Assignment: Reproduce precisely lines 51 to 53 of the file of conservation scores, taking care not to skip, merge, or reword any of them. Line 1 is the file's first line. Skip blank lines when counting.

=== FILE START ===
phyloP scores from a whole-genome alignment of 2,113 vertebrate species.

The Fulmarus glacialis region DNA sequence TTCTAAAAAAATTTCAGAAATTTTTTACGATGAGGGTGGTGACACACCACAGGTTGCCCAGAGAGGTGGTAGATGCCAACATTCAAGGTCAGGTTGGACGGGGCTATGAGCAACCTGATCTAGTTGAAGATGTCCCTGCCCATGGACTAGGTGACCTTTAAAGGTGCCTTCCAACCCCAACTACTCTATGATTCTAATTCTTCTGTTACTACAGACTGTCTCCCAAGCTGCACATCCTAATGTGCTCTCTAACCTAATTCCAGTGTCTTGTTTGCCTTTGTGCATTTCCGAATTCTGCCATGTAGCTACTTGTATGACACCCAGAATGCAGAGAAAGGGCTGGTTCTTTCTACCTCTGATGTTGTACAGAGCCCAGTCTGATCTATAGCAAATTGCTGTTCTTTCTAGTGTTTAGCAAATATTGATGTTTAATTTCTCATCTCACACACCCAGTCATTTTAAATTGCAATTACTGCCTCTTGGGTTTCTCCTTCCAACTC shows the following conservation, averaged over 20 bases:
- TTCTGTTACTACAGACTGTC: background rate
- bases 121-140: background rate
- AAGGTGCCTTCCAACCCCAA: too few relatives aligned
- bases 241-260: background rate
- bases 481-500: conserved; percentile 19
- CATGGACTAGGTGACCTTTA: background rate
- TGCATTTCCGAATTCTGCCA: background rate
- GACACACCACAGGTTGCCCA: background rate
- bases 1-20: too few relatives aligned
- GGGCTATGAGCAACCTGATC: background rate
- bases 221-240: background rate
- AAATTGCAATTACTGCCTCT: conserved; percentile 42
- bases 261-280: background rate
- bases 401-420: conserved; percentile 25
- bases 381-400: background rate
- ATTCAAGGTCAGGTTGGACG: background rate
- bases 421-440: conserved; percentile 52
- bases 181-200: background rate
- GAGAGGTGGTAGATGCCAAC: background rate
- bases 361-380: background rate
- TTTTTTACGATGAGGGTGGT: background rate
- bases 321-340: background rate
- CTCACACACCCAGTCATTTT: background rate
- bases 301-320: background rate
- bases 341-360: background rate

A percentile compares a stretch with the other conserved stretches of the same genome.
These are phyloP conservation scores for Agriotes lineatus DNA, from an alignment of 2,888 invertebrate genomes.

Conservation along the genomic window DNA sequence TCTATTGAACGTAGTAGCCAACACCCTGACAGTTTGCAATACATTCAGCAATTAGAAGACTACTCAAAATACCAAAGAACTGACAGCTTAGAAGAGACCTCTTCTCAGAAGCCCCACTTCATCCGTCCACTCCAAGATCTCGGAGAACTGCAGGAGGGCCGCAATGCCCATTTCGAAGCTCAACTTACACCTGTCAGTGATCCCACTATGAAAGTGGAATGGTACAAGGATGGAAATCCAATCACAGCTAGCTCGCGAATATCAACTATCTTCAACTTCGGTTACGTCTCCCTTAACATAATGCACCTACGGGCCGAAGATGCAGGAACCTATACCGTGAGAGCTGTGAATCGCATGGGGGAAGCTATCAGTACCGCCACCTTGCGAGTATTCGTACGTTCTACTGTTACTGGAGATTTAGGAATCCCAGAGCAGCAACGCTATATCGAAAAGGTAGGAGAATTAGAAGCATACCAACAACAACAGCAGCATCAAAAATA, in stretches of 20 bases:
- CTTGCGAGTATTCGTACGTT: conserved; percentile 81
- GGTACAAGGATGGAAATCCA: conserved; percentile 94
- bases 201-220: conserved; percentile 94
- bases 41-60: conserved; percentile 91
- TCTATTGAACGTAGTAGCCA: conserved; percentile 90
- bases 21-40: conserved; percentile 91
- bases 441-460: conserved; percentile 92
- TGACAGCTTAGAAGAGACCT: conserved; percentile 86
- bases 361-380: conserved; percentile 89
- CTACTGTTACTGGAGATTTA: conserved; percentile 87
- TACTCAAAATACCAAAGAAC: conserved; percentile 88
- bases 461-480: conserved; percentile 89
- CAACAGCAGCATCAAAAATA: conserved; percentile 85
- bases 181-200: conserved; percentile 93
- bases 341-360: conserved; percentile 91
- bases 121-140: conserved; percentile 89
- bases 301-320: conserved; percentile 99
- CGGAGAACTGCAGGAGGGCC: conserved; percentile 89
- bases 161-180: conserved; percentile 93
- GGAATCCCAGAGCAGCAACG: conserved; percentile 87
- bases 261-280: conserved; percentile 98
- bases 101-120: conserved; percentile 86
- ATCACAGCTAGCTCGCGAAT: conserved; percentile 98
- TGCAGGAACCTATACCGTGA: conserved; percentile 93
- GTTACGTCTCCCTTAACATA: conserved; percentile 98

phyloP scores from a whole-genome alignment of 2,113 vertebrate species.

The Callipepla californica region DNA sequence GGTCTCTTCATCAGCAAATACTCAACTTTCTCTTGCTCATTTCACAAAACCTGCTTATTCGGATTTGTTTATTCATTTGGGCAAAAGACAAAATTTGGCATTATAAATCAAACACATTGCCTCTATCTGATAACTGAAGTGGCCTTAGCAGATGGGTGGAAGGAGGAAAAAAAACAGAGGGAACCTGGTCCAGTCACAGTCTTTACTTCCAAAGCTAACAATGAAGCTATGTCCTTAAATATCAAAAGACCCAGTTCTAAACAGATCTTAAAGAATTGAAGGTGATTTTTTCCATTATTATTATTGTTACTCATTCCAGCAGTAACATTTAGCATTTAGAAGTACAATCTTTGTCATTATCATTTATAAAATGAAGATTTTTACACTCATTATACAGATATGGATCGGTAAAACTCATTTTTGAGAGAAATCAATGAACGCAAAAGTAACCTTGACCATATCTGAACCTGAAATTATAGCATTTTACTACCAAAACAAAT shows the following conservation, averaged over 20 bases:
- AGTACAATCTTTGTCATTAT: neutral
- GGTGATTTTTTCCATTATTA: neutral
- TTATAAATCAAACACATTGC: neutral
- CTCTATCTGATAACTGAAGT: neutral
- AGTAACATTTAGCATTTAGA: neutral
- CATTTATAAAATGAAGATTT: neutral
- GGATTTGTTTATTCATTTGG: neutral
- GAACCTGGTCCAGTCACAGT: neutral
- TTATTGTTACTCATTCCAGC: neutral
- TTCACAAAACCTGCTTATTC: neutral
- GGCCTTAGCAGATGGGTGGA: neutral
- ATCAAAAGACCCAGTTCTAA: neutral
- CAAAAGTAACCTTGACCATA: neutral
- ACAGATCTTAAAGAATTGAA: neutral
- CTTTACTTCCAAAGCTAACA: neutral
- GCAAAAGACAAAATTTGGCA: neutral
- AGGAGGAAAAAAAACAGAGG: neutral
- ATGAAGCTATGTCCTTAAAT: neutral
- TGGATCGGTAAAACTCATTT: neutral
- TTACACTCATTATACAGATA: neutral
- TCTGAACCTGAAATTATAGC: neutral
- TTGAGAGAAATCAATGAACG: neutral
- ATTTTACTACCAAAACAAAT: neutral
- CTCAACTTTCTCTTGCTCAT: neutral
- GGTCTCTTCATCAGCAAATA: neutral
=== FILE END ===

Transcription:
- bases 261-280: conserved; percentile 98
- bases 101-120: conserved; percentile 86
- ATCACAGCTAGCTCGCGAAT: conserved; percentile 98